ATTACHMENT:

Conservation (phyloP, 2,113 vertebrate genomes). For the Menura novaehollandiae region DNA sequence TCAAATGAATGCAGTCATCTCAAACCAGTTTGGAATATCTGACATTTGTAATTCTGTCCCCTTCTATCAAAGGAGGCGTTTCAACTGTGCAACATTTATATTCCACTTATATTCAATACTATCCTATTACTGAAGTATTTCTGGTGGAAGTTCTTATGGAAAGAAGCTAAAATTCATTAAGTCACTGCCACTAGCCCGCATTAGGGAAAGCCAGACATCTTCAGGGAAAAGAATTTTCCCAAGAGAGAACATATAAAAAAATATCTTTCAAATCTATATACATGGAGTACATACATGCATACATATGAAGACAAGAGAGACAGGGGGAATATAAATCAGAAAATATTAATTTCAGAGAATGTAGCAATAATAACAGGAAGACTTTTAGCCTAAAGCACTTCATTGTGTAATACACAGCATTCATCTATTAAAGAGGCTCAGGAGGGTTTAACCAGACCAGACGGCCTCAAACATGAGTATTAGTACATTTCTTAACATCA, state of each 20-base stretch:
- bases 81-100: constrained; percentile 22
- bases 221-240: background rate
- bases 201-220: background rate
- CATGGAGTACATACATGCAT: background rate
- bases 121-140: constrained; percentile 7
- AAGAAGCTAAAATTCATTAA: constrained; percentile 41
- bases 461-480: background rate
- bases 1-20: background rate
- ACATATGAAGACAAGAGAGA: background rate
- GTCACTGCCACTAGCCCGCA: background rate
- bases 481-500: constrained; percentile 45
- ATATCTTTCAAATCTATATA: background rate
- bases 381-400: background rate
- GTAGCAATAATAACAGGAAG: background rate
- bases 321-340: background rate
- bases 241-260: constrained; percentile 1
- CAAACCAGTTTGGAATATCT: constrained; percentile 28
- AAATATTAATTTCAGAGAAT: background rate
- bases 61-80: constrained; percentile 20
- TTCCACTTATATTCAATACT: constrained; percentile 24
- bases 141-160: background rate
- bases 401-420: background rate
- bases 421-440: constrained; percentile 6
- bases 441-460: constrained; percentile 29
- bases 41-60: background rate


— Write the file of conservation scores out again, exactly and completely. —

Conservation (phyloP, 2,113 vertebrate genomes). For the Menura novaehollandiae region DNA sequence TCAAATGAATGCAGTCATCTCAAACCAGTTTGGAATATCTGACATTTGTAATTCTGTCCCCTTCTATCAAAGGAGGCGTTTCAACTGTGCAACATTTATATTCCACTTATATTCAATACTATCCTATTACTGAAGTATTTCTGGTGGAAGTTCTTATGGAAAGAAGCTAAAATTCATTAAGTCACTGCCACTAGCCCGCATTAGGGAAAGCCAGACATCTTCAGGGAAAAGAATTTTCCCAAGAGAGAACATATAAAAAAATATCTTTCAAATCTATATACATGGAGTACATACATGCATACATATGAAGACAAGAGAGACAGGGGGAATATAAATCAGAAAATATTAATTTCAGAGAATGTAGCAATAATAACAGGAAGACTTTTAGCCTAAAGCACTTCATTGTGTAATACACAGCATTCATCTATTAAAGAGGCTCAGGAGGGTTTAACCAGACCAGACGGCCTCAAACATGAGTATTAGTACATTTCTTAACATCA, state of each 20-base stretch:
- bases 81-100: constrained; percentile 22
- bases 221-240: background rate
- bases 201-220: background rate
- CATGGAGTACATACATGCAT: background rate
- bases 121-140: constrained; percentile 7
- AAGAAGCTAAAATTCATTAA: constrained; percentile 41
- bases 461-480: background rate
- bases 1-20: background rate
- ACATATGAAGACAAGAGAGA: background rate
- GTCACTGCCACTAGCCCGCA: background rate
- bases 481-500: constrained; percentile 45
- ATATCTTTCAAATCTATATA: background rate
- bases 381-400: background rate
- GTAGCAATAATAACAGGAAG: background rate
- bases 321-340: background rate
- bases 241-260: constrained; percentile 1
- CAAACCAGTTTGGAATATCT: constrained; percentile 28
- AAATATTAATTTCAGAGAAT: background rate
- bases 61-80: constrained; percentile 20
- TTCCACTTATATTCAATACT: constrained; percentile 24
- bases 141-160: background rate
- bases 401-420: background rate
- bases 421-440: constrained; percentile 6
- bases 441-460: constrained; percentile 29
- bases 41-60: background rate